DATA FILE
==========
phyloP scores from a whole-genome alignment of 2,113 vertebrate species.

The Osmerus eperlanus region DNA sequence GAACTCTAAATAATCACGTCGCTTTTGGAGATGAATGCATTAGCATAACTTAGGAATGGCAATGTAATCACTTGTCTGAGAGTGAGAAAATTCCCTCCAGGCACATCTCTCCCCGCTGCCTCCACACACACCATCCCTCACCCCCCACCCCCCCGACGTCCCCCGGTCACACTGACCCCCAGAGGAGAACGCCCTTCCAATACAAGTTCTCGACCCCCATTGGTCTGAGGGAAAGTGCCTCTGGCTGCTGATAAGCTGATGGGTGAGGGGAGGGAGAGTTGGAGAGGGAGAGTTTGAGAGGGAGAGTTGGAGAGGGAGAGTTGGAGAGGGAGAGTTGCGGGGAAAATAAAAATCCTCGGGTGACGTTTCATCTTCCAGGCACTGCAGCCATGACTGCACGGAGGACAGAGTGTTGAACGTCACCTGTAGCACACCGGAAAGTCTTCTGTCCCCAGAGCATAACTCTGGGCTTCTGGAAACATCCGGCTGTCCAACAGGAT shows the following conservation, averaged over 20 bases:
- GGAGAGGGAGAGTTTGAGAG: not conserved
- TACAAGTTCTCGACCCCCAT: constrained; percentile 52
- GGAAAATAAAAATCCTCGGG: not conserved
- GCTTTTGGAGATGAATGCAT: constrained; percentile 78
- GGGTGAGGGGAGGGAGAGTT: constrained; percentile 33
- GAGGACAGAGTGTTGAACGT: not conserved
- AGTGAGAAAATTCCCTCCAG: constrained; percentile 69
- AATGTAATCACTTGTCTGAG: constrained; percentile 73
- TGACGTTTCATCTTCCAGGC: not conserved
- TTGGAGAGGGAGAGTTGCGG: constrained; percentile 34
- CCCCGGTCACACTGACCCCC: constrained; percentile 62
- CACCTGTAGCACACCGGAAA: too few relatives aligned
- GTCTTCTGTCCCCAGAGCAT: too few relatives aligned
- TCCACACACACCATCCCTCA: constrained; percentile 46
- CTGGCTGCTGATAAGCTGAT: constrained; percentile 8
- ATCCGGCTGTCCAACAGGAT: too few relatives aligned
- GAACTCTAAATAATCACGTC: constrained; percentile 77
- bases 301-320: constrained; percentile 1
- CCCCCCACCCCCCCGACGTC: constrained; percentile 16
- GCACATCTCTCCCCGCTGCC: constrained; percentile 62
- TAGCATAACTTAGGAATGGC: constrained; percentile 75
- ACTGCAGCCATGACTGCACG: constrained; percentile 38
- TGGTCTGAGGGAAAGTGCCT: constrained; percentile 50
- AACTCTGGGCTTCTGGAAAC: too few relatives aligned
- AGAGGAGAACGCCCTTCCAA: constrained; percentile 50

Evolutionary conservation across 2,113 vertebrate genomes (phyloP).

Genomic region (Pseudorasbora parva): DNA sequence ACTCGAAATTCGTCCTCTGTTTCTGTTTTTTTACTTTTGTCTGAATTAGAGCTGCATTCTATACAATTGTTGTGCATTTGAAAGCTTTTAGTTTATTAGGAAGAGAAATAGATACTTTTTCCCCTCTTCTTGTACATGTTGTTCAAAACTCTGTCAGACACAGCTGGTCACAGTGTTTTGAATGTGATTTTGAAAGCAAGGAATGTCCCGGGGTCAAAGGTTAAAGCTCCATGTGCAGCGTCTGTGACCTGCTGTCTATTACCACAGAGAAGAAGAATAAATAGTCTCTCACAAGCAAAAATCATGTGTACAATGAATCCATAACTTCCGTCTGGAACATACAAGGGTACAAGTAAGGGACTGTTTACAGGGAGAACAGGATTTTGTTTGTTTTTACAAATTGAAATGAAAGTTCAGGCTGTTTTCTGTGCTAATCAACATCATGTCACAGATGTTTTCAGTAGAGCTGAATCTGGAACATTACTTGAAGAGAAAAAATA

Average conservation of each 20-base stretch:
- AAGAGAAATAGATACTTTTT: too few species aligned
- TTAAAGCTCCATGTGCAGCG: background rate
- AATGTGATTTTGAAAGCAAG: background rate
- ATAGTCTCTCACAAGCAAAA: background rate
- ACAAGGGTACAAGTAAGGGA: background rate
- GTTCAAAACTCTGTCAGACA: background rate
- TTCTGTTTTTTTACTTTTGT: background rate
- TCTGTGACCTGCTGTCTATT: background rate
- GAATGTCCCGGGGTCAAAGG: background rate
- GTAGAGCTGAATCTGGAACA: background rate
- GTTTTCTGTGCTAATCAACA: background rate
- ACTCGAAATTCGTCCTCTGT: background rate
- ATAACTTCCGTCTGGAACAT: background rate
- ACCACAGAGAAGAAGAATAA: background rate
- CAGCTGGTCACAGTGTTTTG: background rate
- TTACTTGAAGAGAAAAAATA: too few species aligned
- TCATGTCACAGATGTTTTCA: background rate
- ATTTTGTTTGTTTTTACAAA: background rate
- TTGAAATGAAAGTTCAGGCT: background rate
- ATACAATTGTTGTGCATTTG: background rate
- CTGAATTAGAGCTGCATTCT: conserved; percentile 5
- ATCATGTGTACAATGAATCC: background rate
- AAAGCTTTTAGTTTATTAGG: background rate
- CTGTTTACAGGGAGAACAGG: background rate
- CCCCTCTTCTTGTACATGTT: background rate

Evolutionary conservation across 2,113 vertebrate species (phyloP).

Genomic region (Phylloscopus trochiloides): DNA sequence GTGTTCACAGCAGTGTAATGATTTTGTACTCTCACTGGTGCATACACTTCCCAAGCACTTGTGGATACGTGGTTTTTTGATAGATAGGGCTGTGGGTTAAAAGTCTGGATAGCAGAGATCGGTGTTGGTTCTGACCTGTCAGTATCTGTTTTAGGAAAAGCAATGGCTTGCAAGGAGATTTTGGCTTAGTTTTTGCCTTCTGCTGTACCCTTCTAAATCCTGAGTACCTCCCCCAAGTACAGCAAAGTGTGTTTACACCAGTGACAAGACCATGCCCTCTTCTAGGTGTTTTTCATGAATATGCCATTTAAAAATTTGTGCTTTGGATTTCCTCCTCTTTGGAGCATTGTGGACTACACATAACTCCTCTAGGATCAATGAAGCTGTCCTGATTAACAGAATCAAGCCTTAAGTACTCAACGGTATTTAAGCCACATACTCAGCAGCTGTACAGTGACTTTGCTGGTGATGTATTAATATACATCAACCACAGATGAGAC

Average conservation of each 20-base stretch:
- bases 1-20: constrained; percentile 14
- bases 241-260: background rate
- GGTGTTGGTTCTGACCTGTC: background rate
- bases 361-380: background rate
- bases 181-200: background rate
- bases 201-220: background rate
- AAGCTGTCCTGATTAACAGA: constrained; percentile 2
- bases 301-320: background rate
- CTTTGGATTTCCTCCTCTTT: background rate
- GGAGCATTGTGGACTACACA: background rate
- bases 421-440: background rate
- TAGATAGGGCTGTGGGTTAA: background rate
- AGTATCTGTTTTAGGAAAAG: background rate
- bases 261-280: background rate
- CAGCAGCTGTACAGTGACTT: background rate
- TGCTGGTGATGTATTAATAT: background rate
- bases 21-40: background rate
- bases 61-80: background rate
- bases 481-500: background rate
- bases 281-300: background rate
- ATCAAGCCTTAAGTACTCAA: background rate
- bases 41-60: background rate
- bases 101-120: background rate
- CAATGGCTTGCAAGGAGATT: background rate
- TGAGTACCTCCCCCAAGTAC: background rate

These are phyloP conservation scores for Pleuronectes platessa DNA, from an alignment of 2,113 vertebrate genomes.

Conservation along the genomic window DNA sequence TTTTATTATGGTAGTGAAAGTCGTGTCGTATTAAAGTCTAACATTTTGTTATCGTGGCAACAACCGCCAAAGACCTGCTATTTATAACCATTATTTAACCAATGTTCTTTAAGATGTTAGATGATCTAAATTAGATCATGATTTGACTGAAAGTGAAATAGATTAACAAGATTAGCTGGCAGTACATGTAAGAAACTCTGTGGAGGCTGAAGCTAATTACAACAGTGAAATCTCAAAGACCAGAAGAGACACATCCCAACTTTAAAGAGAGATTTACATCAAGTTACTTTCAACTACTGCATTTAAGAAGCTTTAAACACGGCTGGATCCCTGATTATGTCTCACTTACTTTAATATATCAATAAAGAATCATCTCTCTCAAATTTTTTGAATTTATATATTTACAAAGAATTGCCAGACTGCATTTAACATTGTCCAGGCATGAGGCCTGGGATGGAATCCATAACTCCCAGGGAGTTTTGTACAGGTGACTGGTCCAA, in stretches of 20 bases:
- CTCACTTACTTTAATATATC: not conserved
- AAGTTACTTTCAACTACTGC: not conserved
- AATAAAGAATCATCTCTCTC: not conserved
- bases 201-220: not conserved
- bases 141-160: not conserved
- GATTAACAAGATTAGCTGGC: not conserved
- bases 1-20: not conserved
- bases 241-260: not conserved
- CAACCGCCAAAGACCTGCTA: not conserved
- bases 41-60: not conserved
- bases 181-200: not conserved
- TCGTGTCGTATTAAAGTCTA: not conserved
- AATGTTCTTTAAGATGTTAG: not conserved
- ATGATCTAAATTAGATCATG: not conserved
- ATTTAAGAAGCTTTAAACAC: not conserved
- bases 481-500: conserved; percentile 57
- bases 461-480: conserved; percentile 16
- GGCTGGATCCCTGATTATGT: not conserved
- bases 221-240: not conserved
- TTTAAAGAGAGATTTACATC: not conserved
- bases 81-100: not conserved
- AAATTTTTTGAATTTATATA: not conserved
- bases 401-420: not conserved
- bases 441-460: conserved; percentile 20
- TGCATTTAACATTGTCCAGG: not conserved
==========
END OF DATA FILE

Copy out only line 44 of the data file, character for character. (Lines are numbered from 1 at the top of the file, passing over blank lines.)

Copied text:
- ACCACAGAGAAGAAGAATAA: background rate